In today’s Spiegel, Gregor Peter Schmitz asks, “Does the US Still Care about Germany?” His starting point is Chancellor Angela Merkel’s wistful praise of a certain Atlantic Council chairman – and the fact that so few American politicians were there to hear her speech.
For a brief moment, the American-German relationship looked just as Germans like to imagine it. Chancellor Angela Merkel was on the stage on Thursday evening at the Library of Congress in the heart of the United States capital, where she had just received the Warburg Prize handed out by the Atlantik Brücke, an important trans-Atlantic organization. The chancellor was clearly moved, her voice full of emotion. And she spoke of a senior US politician.
He is, she said, “the personification of the partnership” between Germany and America. He took time out to meet her, she told the audience, before anyone could imagine that she might one day become chancellor, back when she was just the head of the conservative Christian Democrats. “Who takes the time these days? Who is so inquisitive?” she asked, her voice full of praise.
It was a touching scene, but the man she was speaking of is not, as one might have thought, a high-ranking member of President Barack Obama’s administration. Rather, it was the Republican Chuck Hagel.
Hagel’s service to trans-Atlantic relations has been consistent and valuable. And even still, whenever there is an important event having to do with Germany or Europe, it is a solid bet that Hagel will be there — as he was on Thursday night, when he delivered the introduction for Merkel. But when it comes to American politics, Hagel these days is far from the centers of power. He left the Senate, where he represented Nebraska for over a decade, last year. Now, the 62-year-old chairs the board of directors at a foreign policy think tank. He still does his part for trans-Atlantic relations, but few seem interested in following in his footsteps. On the stage on Thursday night, active politicians were few and far between.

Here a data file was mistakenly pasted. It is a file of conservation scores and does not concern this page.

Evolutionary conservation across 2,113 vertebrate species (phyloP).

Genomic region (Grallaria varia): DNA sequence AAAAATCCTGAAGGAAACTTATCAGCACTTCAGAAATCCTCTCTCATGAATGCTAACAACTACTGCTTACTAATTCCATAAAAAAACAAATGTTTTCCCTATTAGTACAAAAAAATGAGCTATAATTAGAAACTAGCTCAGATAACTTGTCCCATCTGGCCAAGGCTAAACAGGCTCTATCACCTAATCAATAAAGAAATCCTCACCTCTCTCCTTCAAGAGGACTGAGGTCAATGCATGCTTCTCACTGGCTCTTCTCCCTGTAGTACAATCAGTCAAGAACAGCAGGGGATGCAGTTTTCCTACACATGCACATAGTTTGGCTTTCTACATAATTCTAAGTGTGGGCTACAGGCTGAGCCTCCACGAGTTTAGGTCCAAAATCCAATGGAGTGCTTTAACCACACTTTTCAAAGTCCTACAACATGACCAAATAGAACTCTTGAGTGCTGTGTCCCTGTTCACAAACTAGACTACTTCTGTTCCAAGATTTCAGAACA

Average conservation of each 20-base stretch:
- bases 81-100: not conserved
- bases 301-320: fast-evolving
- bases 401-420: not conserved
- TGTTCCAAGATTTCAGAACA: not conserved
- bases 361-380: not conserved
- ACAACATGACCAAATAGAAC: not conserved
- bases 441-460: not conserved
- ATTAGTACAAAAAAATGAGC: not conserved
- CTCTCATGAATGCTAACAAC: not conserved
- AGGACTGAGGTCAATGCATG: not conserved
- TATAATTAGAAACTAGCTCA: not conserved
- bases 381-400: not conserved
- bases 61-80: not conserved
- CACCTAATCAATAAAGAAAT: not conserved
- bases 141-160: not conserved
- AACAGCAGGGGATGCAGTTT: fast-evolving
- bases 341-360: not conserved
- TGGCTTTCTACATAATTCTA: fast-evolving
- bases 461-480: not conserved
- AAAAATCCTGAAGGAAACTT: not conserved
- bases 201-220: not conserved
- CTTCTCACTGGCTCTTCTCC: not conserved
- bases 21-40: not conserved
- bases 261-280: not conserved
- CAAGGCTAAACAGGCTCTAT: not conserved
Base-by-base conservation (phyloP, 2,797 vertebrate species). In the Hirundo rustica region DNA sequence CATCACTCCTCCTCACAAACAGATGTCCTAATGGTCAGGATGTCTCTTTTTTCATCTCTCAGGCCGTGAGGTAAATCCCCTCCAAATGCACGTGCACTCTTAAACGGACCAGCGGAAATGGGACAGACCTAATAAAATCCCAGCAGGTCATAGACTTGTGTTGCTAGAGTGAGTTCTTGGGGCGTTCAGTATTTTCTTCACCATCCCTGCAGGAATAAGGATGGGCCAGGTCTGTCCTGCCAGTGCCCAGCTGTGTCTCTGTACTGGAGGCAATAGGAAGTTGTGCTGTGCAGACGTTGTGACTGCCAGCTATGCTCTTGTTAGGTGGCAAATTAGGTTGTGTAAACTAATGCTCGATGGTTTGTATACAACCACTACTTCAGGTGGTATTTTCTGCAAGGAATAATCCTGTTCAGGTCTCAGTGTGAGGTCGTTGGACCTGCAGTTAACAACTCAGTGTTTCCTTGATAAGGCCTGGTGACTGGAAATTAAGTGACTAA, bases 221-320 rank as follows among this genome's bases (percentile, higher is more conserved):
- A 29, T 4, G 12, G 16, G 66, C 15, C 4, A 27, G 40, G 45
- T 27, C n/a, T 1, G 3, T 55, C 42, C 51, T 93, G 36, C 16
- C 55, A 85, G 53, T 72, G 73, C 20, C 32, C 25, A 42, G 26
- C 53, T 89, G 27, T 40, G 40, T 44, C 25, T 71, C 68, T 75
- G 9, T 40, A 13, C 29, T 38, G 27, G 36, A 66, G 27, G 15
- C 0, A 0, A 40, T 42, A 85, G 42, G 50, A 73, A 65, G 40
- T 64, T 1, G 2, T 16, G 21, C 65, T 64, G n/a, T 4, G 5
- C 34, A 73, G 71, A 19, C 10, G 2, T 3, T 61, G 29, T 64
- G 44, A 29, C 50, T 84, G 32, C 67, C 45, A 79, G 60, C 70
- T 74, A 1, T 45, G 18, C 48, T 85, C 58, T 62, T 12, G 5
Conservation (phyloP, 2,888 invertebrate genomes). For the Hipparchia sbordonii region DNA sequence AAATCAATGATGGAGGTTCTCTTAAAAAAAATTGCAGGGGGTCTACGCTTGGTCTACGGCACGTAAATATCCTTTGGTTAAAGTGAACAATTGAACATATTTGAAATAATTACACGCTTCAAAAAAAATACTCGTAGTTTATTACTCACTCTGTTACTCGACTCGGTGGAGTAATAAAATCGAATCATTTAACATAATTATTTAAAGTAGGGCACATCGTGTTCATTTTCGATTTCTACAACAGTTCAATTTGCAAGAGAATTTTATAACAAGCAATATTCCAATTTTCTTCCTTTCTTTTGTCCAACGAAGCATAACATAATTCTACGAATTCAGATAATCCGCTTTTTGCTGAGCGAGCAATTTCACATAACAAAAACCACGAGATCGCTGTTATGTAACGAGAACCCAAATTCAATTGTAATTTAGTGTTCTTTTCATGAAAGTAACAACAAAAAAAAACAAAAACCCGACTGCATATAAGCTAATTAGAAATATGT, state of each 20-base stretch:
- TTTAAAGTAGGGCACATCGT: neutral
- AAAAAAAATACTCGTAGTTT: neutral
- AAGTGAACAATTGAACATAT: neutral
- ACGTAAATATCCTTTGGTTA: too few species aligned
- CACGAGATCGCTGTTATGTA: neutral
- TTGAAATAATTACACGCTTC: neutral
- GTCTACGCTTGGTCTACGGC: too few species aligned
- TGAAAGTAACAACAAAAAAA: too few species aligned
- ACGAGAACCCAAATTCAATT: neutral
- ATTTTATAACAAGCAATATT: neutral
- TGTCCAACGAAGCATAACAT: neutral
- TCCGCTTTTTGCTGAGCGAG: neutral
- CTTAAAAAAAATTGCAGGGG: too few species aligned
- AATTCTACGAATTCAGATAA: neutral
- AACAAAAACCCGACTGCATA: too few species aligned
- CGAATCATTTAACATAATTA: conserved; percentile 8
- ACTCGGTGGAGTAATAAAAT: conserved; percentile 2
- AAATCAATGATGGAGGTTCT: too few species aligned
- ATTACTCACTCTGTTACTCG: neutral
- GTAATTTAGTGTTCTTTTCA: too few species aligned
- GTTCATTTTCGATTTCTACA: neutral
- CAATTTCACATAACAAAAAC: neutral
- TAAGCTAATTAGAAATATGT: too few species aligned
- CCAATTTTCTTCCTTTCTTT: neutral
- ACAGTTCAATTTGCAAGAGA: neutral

Indeed, there was just a single member of the House of Representatives (out of a possible 435) who bothered to show up to see the German chancellor. Interest for countries like Germany is no longer seen as a way to advance one’s career in the US Congress. Those who take an interest in foreign policy have begun looking to Asia first. The only other politician of note at Merkel’s reception was Alan Greenspan. But the 83-year-old is also now in retirement.
The Thursday night event perfectly encapsulated the current state of trans-Atlantic relations. While Germany looks to the US, America looks elsewhere. In Washington, the concept of a G-2 is gaining credence, a world order in which the US and China take the lead. Europe — and Germany — is on the margins.
Merkel, it became clear during her speech, seems to have resigned herself to the shift. She hardly mentioned Germany — instead presenting herself as the consummate European. “The Europeans have grown closer together,” she said. Often, she went on, Europeans are considered to be somewhat complicated, but that is a misconception. “We have understood that we need to speak with a single voice. We are 500 million people and that is a weight that cannot be ignored.” As if sensing that she’d gone a bit too far, she added: “That doesn’t mean that Americans should only travel to Brussels now instead of to Germany.”